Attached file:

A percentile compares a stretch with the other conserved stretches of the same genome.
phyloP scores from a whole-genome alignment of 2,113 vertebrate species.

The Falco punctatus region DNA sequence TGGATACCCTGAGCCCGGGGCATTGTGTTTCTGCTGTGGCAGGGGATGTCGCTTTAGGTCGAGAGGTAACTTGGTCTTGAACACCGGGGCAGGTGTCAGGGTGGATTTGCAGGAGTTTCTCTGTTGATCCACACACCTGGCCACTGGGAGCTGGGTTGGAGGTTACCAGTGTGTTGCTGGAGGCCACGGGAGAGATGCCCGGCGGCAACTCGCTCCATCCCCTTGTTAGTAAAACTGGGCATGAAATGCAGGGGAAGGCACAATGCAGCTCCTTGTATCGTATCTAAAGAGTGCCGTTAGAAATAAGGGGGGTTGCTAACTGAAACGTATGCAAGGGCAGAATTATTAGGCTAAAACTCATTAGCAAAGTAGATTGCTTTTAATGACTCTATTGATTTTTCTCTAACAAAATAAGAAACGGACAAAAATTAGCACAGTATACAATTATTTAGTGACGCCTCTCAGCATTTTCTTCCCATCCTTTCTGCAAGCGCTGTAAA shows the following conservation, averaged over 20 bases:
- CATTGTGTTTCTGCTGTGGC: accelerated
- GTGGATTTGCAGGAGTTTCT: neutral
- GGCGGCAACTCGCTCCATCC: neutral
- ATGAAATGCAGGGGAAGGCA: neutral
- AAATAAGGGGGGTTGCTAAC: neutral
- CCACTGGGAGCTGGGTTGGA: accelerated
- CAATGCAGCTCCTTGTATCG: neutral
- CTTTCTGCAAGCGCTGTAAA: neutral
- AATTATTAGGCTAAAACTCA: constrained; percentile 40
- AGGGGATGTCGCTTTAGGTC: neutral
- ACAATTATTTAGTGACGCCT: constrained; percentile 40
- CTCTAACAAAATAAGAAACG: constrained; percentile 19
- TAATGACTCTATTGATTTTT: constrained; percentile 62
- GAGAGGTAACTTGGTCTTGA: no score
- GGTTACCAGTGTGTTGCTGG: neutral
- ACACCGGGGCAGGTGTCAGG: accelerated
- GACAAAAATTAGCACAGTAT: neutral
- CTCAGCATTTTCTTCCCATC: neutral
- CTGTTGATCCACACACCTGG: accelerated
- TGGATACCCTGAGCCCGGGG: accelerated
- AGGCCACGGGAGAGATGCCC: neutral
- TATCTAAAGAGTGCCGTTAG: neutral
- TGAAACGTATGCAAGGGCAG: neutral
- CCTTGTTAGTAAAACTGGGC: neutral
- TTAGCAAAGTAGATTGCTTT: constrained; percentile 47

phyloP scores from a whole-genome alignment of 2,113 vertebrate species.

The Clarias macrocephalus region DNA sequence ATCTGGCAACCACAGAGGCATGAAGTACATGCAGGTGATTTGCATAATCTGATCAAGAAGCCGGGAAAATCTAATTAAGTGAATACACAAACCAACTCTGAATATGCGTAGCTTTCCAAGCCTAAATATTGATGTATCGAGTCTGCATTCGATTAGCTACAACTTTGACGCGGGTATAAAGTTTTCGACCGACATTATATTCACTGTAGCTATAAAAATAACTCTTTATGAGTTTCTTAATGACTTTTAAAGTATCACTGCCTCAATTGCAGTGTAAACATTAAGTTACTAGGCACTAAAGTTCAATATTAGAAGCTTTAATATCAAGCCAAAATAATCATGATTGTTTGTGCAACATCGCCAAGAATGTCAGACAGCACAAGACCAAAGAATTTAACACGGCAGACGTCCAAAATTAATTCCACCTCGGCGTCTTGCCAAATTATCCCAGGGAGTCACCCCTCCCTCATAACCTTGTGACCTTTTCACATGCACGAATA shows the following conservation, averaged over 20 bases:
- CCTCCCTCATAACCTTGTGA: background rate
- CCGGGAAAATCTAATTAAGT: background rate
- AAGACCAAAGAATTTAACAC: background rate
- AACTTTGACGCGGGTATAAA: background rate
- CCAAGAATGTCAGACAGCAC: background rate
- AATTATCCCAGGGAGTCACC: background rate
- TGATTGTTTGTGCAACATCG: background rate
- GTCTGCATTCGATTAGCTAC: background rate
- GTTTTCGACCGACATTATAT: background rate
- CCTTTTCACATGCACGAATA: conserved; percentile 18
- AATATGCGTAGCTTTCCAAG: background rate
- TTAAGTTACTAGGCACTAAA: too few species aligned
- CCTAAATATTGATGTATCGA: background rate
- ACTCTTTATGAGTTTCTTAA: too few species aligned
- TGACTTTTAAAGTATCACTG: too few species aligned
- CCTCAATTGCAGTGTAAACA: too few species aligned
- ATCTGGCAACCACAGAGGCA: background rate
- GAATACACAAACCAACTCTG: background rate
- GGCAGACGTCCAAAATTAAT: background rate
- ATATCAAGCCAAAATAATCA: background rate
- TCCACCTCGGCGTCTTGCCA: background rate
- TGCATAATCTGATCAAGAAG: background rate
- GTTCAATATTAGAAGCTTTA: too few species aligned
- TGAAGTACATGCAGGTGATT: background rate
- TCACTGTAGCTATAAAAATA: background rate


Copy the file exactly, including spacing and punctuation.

A percentile compares a stretch with the other conserved stretches of the same genome.
phyloP scores from a whole-genome alignment of 2,113 vertebrate species.

The Falco punctatus region DNA sequence TGGATACCCTGAGCCCGGGGCATTGTGTTTCTGCTGTGGCAGGGGATGTCGCTTTAGGTCGAGAGGTAACTTGGTCTTGAACACCGGGGCAGGTGTCAGGGTGGATTTGCAGGAGTTTCTCTGTTGATCCACACACCTGGCCACTGGGAGCTGGGTTGGAGGTTACCAGTGTGTTGCTGGAGGCCACGGGAGAGATGCCCGGCGGCAACTCGCTCCATCCCCTTGTTAGTAAAACTGGGCATGAAATGCAGGGGAAGGCACAATGCAGCTCCTTGTATCGTATCTAAAGAGTGCCGTTAGAAATAAGGGGGGTTGCTAACTGAAACGTATGCAAGGGCAGAATTATTAGGCTAAAACTCATTAGCAAAGTAGATTGCTTTTAATGACTCTATTGATTTTTCTCTAACAAAATAAGAAACGGACAAAAATTAGCACAGTATACAATTATTTAGTGACGCCTCTCAGCATTTTCTTCCCATCCTTTCTGCAAGCGCTGTAAA shows the following conservation, averaged over 20 bases:
- CATTGTGTTTCTGCTGTGGC: accelerated
- GTGGATTTGCAGGAGTTTCT: neutral
- GGCGGCAACTCGCTCCATCC: neutral
- ATGAAATGCAGGGGAAGGCA: neutral
- AAATAAGGGGGGTTGCTAAC: neutral
- CCACTGGGAGCTGGGTTGGA: accelerated
- CAATGCAGCTCCTTGTATCG: neutral
- CTTTCTGCAAGCGCTGTAAA: neutral
- AATTATTAGGCTAAAACTCA: constrained; percentile 40
- AGGGGATGTCGCTTTAGGTC: neutral
- ACAATTATTTAGTGACGCCT: constrained; percentile 40
- CTCTAACAAAATAAGAAACG: constrained; percentile 19
- TAATGACTCTATTGATTTTT: constrained; percentile 62
- GAGAGGTAACTTGGTCTTGA: no score
- GGTTACCAGTGTGTTGCTGG: neutral
- ACACCGGGGCAGGTGTCAGG: accelerated
- GACAAAAATTAGCACAGTAT: neutral
- CTCAGCATTTTCTTCCCATC: neutral
- CTGTTGATCCACACACCTGG: accelerated
- TGGATACCCTGAGCCCGGGG: accelerated
- AGGCCACGGGAGAGATGCCC: neutral
- TATCTAAAGAGTGCCGTTAG: neutral
- TGAAACGTATGCAAGGGCAG: neutral
- CCTTGTTAGTAAAACTGGGC: neutral
- TTAGCAAAGTAGATTGCTTT: constrained; percentile 47

phyloP scores from a whole-genome alignment of 2,113 vertebrate species.

The Clarias macrocephalus region DNA sequence ATCTGGCAACCACAGAGGCATGAAGTACATGCAGGTGATTTGCATAATCTGATCAAGAAGCCGGGAAAATCTAATTAAGTGAATACACAAACCAACTCTGAATATGCGTAGCTTTCCAAGCCTAAATATTGATGTATCGAGTCTGCATTCGATTAGCTACAACTTTGACGCGGGTATAAAGTTTTCGACCGACATTATATTCACTGTAGCTATAAAAATAACTCTTTATGAGTTTCTTAATGACTTTTAAAGTATCACTGCCTCAATTGCAGTGTAAACATTAAGTTACTAGGCACTAAAGTTCAATATTAGAAGCTTTAATATCAAGCCAAAATAATCATGATTGTTTGTGCAACATCGCCAAGAATGTCAGACAGCACAAGACCAAAGAATTTAACACGGCAGACGTCCAAAATTAATTCCACCTCGGCGTCTTGCCAAATTATCCCAGGGAGTCACCCCTCCCTCATAACCTTGTGACCTTTTCACATGCACGAATA shows the following conservation, averaged over 20 bases:
- CCTCCCTCATAACCTTGTGA: background rate
- CCGGGAAAATCTAATTAAGT: background rate
- AAGACCAAAGAATTTAACAC: background rate
- AACTTTGACGCGGGTATAAA: background rate
- CCAAGAATGTCAGACAGCAC: background rate
- AATTATCCCAGGGAGTCACC: background rate
- TGATTGTTTGTGCAACATCG: background rate
- GTCTGCATTCGATTAGCTAC: background rate
- GTTTTCGACCGACATTATAT: background rate
- CCTTTTCACATGCACGAATA: conserved; percentile 18
- AATATGCGTAGCTTTCCAAG: background rate
- TTAAGTTACTAGGCACTAAA: too few species aligned
- CCTAAATATTGATGTATCGA: background rate
- ACTCTTTATGAGTTTCTTAA: too few species aligned
- TGACTTTTAAAGTATCACTG: too few species aligned
- CCTCAATTGCAGTGTAAACA: too few species aligned
- ATCTGGCAACCACAGAGGCA: background rate
- GAATACACAAACCAACTCTG: background rate
- GGCAGACGTCCAAAATTAAT: background rate
- ATATCAAGCCAAAATAATCA: background rate
- TCCACCTCGGCGTCTTGCCA: background rate
- TGCATAATCTGATCAAGAAG: background rate
- GTTCAATATTAGAAGCTTTA: too few species aligned
- TGAAGTACATGCAGGTGATT: background rate
- TCACTGTAGCTATAAAAATA: background rate